French politics

The new storming of La Bastille

French Front de Gauche candidate for the 2012 French presidential election, Jean-Luc Melenchon gives a speech on stage at the Bastille square, on March 18, 2012 in Paris, following a march from Nation.

100,000 people. There were 100,000 people at the Bastille (east-centre of Paris) responding to the Jean-Luc Mélenchon’s call.

The Front de Gauche (Left front, FdG) leader for the French presidential succeeded to gather a maximum of people for a march in the streets of Paris from Nation square to La Bastille, the symbolic venue of the 1789 French Revolution. This is a real display for a man who hopes to extend a pressure on François Hollande and has the wind in his snails according to the last opinion polls where he gets 10-11%, which is very exceptional for a left radical candidate.

Jean-Luc Mélenchon is very well and seems to be the discovery of this campaign as François Bayrou in 2007. Everybody agrees to say he is leading an excellent campaign, manages to galvanize his troops and to create a real enthusiasm such a point some analysts no longer exclude the fact he gets the same score than Bayrou in the next opinion polls.

Mélenchon gets a talent: he is a very nice orator and a dreadful speaker, being able to electrify crowds, and looking for being the Jean Jaurès heir, the one who embodies the genuine French socialism for him.

Moreover, the man is popular and wants to embody and lead a “civic upraising”, enjoying making an address to the different peoples touched by the crisis and austerity plans as Greeks, Portuguese or Spaniards. Such a speech is appreciated and especially mobilizes in the context of financial crisis.

This new storming of La Bastille is a real display for a man who hopes to extend a pressure on François Hollande, as Die Linke on the social-democrats in Germany. A very audacious but also hazardous challenge, some people considering a Mélenchon breakthrough might penalize Hollande and favour Nicolas Sarkozy. What is more, such a breakthrough might force the socialist candidate to radicalize his speech to catch the votes in favour of Mélenchon at the first round and limit a communicating vase effect, according to some specialists.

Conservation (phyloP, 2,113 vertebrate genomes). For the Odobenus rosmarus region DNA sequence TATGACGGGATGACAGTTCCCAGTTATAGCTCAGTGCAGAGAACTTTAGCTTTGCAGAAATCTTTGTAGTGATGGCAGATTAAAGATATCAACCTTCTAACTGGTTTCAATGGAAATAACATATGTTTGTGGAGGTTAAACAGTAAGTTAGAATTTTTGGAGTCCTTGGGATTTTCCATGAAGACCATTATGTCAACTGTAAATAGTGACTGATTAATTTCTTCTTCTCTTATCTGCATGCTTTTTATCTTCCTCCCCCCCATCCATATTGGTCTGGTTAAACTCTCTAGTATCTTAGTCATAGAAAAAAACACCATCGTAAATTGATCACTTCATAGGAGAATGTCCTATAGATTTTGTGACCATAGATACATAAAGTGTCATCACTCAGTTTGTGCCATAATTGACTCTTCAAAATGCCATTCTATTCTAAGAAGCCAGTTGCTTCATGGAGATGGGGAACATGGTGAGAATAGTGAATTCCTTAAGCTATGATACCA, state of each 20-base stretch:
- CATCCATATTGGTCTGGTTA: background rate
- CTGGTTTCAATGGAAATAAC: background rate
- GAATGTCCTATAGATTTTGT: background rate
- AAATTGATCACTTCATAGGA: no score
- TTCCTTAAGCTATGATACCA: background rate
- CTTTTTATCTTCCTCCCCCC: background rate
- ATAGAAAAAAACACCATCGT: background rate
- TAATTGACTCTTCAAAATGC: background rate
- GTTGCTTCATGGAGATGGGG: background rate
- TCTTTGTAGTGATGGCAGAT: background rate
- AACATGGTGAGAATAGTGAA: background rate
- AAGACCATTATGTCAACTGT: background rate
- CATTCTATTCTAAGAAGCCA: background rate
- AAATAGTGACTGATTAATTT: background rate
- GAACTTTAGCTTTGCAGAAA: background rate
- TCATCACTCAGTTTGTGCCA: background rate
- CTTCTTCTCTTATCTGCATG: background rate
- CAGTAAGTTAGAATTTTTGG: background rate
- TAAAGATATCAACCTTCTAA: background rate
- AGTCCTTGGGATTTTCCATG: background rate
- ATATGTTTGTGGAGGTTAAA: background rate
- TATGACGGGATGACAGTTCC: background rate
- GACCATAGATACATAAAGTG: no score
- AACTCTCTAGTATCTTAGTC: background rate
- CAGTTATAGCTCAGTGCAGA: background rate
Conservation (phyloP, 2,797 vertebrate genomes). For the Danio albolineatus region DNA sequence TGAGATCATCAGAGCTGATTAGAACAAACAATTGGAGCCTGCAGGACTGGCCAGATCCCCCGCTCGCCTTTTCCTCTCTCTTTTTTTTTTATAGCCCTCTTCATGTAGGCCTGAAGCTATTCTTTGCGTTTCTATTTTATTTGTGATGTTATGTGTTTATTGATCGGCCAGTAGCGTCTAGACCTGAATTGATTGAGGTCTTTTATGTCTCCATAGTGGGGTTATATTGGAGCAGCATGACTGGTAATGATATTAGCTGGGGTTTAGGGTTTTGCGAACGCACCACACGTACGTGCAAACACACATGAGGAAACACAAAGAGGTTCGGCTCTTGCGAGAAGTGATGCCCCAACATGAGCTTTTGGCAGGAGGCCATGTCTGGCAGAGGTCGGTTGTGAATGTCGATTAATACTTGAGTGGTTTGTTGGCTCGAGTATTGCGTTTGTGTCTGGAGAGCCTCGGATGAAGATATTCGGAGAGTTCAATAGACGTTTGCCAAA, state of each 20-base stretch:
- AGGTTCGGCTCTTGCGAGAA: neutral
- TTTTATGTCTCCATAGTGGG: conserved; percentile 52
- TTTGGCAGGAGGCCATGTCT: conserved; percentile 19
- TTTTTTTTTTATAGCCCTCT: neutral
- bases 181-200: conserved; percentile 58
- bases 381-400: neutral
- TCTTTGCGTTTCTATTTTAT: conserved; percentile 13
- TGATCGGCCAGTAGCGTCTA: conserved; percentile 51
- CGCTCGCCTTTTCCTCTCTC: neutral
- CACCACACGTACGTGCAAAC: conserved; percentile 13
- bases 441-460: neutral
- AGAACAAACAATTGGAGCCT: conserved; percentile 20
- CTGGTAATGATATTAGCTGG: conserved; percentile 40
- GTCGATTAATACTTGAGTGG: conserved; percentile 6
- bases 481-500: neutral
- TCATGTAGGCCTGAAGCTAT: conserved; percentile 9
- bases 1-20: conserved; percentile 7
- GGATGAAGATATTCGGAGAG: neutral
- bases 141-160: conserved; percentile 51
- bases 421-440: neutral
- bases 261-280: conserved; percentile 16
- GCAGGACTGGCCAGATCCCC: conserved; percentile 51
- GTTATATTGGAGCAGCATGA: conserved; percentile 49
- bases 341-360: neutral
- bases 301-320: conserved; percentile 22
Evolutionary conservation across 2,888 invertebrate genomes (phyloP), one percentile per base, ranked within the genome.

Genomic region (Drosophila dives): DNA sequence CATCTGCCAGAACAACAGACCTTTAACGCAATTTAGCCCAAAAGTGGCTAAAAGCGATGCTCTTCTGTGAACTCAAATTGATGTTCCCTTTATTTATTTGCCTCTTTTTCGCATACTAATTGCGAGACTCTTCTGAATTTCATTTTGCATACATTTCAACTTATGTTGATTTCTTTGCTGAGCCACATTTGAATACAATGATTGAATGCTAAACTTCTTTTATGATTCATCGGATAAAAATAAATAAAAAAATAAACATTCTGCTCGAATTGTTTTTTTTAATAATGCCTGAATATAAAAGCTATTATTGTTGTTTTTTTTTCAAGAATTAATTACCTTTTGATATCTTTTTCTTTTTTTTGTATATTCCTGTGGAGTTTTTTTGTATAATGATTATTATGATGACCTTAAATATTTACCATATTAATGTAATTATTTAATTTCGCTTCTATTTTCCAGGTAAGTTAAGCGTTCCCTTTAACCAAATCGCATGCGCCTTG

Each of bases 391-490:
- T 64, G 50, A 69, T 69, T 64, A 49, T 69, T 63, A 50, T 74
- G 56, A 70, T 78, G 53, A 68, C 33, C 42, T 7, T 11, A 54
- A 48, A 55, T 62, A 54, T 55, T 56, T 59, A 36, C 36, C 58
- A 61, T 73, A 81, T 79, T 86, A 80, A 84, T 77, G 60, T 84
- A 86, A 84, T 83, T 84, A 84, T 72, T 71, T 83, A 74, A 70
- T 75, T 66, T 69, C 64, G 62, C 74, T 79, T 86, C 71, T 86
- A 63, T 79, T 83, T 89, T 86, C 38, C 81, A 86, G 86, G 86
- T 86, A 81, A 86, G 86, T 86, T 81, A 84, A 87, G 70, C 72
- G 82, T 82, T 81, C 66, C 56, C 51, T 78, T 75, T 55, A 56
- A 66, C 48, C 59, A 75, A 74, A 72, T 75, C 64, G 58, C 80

Nonetheless, such an increasing may be enjoyable to the socialist candidate insofar as he can count on more votes in reserve. For your information, Jean-Luc Mélenchon explicitly declared he is going to back the left candidate in the best position for the run-off and a large part of the FdG potential voters already confirmed they are going to vote for François Hollande, if he is qualified for the final.

The success of the FdG demonstration is a very important moment in this presidential election, especially in a long-term. Indeed, the radical left wants to appear as the genuine and original French left, embodied by a man claiming himself as the direct heir of Jean Jaurès and Léon Blum. Nevertheless, introducing himself as a “real socialist” (or neo-communist), is Melenchon becoming the best ally of Nicolas Sarkozy who counts on his breakthrough to bother Hollande?  This is another story!